For most Canadians, COVID-19 has had an impact on financial security. To build on our previous blog post on changes to child support, this week we want to highlight the effects on spousal support. If there has been a change to your income, and you can’t afford your spousal support, this blog post will help clarify what you can do. Whether you are a payer or recipient of spousal support, Westside Family Law is here to help.
Agreements Still Apply
Similar to child custody arrangements, spousal support agreements continue to apply during the pandemic. Changes to spousal support agreements or court orders are warranted when there is a significant change in financial circumstances. However, the extraordinary situation of COVID-19 does not serve as an automatic justification for changes to, deferral or refusal to pay spousal support without following legal procedures. If you do not take appropriate legal action and fall behind on spousal support payments, the Family Maintenance Enforcement Program (FMEP) can take serious action.
Don’t Delay Communication
Address the issue as soon as possible. Notify your ex as soon as a change to income is known. Any delay in communication will work against you when it comes to a court judgment. It is in your own best legal interest to do everything you can to minimize the consequences.
If you have a FMEP Enforcement Officer assigned to your case, get in touch with them to discuss alternative payment options. If your case is not enrolled with FMEP, try to make alternative arrangements with your ex.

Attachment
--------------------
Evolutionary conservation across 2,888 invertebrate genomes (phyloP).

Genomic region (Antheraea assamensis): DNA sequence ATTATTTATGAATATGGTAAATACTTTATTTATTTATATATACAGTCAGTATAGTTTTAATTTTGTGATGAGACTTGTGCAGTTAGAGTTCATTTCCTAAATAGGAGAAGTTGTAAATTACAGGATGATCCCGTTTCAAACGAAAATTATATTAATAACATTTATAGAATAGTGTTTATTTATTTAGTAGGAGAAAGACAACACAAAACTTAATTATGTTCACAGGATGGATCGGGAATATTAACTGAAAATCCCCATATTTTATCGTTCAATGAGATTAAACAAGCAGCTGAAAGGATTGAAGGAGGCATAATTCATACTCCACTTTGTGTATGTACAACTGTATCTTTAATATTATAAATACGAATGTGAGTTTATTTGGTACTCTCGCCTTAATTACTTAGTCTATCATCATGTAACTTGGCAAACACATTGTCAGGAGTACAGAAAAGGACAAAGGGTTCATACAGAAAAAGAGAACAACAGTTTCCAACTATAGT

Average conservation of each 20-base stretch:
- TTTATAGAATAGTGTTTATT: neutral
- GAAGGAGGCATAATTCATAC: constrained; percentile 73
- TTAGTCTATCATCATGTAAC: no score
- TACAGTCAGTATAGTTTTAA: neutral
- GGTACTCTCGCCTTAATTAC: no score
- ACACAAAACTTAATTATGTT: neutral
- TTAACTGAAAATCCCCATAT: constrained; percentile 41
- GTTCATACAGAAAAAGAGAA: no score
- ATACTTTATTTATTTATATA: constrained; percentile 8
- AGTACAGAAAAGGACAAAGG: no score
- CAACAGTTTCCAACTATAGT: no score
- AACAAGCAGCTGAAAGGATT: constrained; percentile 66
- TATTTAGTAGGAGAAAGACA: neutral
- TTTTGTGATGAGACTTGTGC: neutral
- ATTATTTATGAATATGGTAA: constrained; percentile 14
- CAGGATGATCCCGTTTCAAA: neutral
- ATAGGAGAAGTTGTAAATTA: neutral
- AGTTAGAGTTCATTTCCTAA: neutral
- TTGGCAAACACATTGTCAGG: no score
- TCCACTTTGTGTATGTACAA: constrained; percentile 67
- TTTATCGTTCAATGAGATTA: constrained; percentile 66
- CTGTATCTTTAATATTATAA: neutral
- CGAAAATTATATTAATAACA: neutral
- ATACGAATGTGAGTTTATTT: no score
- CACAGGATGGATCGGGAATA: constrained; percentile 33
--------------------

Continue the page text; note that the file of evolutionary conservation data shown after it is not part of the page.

Keep meticulous records and documentation of your financial situation as early on as possible. This includes changes to income, applications to federal or provincial financial benefits, how much you have to pay and to whom. This will help justify your case for reduced payments before the courts. The more detailed record of your budget, the better.
A recent Ontario Supreme Court decision outlined the minimum evidence required to prove dire financial circumstances, including:
- Previous income before COVID-19
- Total income now, from all sources
- Personal and business expenses
- Extent of additional resources (entire safety net and its limits)
Although the courts are closed for non-urgent matters, you must be prepared to prove any changes to your finances before the courts to appeal the spousal support change.
Partial Payments are Better than No Payments
There is a big difference between no payment and a partial payment. The less you fall behind on payments, the better. If spousal support payments are reduced or stopped without a change to the court order or agreement, the outstanding amount will accumulate as arrears. If you cannot pay the full amount outlined in the spousal support agreement or court order, pay as much as you can. Paying even a partial sum will reduce future consequences.
Get in Touch
If you need help navigating changes to spousal support, get in touch with us today. Our lawyers are ready to assist you with any questions and concerns you may have regarding spousal support and other family law matters.